How do Absolute Return Funds work?

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Published Tuesday, May 20th 2008

What is a focus fund or target return fund? I understand most fund managers simply manage money to outperform each other?

Indeed you may well be correct. It reminds me of the two chaps who are walking through a jungle and hear a tiger. One stops to put his trainers on and the other laughs and says he won’t outrun a tiger. The other responds that he isn’t trying to outrun a tiger and that he is trying to outrun him.

Many funds are managed in this lethargic approach. Their aim is generally to outperform the competition, so as a consequence they typically hold similar sorts of stocks and similar weightings in geographical areas. I am sure this is not what you thought you were paying for.

The funds are quite restricted in that respect. In many ways they are forced to do this as they are so large. It is quite difficult to manage a fund with £4 billion worth of stocks. If you hold 100 stocks, this is an average of £40 million in each fund. How can you sell off this amount of cash without the share price crashing as you are doing it?

In reaction to this, many of these managers will simply hold large positions in stocks they believe will always do well.

They keep a very simple structure to their fund, and just try and outperform the fund behind it. If the market is going down, they are not in a position to sell the stocks and so you follow the market down.

Total return and ‘absolute’ funds are supposed to aim to avoid this.

Their aim is to produce a positive return no matter what the market does, or alternatively, a return over cash no matter what the market is doing over a set period of time.

I am sure this is the general expectation of most investors.

Absolute return funds are complex in their nature. They can take short positions in a market to benefit from it if it falls. This means they basically bet that it will fall. This can be very useful if they believe they are in difficult times, as they can make large amounts of money if the market falls.

They are interesting to many investors because of this headline attractiveness, but as always, keep an eye on a number of issues.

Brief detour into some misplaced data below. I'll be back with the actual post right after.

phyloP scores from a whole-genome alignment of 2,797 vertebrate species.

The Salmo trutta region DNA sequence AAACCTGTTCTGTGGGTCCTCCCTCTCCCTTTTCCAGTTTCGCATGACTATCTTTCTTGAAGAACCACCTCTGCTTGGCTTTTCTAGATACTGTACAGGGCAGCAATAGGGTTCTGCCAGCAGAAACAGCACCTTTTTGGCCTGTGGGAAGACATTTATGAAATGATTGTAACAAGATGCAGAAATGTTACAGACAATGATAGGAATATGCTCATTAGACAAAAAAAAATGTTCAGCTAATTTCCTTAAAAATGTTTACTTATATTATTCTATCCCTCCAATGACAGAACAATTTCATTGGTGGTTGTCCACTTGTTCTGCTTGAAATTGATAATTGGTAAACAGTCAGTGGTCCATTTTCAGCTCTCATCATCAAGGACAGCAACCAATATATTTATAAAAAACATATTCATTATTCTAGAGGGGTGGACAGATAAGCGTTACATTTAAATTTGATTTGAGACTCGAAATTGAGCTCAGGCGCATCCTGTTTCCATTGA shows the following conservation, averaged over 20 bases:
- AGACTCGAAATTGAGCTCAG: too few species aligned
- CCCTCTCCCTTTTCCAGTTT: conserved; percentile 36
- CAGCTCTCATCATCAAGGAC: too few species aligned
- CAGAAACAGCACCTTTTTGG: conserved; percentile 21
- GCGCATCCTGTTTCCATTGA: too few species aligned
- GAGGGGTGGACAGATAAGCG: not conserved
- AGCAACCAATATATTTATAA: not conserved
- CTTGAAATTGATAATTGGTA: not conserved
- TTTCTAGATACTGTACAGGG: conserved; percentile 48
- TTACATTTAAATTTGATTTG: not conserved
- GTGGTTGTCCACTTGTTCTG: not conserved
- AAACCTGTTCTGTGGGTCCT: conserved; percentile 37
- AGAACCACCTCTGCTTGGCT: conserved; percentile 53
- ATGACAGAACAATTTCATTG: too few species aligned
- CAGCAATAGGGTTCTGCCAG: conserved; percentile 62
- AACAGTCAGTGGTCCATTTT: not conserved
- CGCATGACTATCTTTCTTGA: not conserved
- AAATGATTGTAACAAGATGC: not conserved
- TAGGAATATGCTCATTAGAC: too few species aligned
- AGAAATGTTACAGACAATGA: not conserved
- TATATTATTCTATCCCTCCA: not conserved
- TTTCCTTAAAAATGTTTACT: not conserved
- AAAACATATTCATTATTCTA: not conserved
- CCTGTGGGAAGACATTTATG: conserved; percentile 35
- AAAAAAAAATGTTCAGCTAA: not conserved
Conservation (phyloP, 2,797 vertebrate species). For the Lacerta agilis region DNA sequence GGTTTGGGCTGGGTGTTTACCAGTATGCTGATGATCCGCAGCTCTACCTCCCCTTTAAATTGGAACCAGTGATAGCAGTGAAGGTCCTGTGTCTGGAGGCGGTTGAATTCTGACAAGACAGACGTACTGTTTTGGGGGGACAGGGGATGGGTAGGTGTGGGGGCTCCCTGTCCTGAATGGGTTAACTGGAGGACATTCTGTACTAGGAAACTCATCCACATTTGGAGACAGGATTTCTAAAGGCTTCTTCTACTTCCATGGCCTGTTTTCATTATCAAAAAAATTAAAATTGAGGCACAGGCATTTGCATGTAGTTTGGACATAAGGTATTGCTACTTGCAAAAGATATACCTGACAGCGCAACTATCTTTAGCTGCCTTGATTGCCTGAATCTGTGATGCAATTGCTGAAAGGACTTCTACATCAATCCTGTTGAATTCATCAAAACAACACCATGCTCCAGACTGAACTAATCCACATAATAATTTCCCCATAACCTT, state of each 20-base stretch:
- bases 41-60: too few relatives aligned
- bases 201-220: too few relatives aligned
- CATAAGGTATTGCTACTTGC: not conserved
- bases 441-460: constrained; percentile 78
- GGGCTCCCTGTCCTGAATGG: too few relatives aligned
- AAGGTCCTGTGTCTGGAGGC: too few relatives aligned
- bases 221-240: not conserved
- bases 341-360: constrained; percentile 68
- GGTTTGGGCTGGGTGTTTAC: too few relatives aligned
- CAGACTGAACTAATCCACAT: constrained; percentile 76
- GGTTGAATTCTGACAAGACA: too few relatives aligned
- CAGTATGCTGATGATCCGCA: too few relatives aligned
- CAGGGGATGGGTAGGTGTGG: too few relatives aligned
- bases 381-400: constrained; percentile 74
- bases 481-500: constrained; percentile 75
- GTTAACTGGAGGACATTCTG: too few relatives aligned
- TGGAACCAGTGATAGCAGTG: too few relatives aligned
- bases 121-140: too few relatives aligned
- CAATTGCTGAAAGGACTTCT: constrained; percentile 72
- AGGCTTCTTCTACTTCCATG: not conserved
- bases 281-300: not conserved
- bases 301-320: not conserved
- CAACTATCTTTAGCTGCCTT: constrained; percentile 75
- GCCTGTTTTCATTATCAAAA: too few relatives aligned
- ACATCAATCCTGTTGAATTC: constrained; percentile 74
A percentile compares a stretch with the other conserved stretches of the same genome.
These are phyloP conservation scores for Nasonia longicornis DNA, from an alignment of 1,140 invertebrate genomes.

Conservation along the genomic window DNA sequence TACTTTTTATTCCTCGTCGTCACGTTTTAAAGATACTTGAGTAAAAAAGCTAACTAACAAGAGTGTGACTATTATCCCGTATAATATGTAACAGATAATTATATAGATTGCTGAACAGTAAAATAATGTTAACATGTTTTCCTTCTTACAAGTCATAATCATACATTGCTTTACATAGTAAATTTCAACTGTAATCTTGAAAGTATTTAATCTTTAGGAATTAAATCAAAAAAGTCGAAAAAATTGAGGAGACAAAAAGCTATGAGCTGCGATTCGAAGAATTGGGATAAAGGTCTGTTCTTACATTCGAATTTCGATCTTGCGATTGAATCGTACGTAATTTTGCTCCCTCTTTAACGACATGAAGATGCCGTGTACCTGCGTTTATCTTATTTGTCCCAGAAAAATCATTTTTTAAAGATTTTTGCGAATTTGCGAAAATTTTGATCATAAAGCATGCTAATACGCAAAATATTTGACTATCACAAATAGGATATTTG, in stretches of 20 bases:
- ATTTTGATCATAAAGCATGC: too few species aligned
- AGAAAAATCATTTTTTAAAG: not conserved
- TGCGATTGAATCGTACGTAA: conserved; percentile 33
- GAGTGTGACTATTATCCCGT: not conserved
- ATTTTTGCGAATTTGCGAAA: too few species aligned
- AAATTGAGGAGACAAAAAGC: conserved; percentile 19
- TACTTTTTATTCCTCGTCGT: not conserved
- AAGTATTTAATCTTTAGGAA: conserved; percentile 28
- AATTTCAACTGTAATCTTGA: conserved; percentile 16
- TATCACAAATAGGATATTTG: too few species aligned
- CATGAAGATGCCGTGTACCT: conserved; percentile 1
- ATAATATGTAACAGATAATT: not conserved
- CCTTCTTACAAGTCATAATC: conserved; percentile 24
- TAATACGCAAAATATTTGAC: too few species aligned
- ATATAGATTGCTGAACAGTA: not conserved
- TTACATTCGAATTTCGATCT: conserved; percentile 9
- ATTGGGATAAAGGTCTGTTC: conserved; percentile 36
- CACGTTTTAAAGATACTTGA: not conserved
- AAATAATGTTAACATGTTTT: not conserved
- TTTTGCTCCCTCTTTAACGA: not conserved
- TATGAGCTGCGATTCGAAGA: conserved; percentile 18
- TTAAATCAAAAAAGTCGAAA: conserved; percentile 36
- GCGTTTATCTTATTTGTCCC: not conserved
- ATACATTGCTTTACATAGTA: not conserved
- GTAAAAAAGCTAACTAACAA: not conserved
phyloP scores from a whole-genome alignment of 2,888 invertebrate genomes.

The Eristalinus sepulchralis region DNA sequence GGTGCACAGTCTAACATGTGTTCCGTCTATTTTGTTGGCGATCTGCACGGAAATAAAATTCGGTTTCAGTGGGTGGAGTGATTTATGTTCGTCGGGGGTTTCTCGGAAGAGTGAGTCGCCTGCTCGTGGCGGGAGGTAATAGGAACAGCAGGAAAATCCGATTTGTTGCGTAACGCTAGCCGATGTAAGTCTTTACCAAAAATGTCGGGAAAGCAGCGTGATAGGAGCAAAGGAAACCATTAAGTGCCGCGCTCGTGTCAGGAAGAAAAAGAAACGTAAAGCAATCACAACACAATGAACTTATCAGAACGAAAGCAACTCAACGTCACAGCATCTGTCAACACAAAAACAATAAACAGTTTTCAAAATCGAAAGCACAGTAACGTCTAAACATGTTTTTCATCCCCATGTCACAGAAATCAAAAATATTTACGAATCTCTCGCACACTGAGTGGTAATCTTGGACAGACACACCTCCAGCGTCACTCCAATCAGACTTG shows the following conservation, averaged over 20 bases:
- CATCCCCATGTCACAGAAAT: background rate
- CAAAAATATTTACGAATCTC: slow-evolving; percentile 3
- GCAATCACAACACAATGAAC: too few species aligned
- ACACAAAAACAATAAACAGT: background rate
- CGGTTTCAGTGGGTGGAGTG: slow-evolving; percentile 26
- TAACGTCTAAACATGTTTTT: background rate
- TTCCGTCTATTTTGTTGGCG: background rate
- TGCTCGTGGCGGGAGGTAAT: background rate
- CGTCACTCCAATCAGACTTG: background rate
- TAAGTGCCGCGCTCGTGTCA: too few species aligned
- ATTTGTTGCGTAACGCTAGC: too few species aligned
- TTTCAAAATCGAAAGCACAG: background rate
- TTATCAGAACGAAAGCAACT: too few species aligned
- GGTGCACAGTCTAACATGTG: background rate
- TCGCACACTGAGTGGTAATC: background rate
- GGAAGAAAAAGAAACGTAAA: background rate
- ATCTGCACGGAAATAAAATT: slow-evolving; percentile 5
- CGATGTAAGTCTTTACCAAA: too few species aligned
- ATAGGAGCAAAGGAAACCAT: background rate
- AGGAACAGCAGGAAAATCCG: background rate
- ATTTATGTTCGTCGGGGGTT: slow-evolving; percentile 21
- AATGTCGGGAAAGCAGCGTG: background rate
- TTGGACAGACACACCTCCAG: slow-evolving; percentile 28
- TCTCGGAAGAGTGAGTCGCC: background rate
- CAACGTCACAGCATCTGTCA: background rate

You know the risk with touching a wasp or caterpillar. Putting your hand in a bag of moving animals carries with it an added risk. Consider that unconventional solutions carry unconventional risks and you will understand what I mean.
It is not enough for financial advisers to discharge their liability by allowing the above managers to fulfil an obligation their marketing literature states is ‘good’. There can be considerable noise in these arrangements and it’s an adviser’s job to see through that.
Let me explain: A fund that is aiming for a steady, but long term growth will sacrifice some short term gains in pursuit of that. On top of this, the aim to ‘produce market returns in all market conditions’ are not guarantees.

A bet that the market will go down could be wrong as the market could go up. This will all be down to the skills of the manager to decide what they believe the market will do, something many haven’t really been able to prove.

A target return fund can be useful however in that they can make quick decisions on markets and move swiftly, making tactical asset allocation decisions that the above clumpy funds cannot. If they believe that Europe is a bad place to be they are happy to move and take that bet. The companies most of us are invested into could not do that.

They can however have larger price tags, so be careful which you choose.

For a list of the better Absolute Return Funds call Worldwide free on 0800 0112825 or email and take a look at our section on Investment.

The value of shares and investments can go down as well as up

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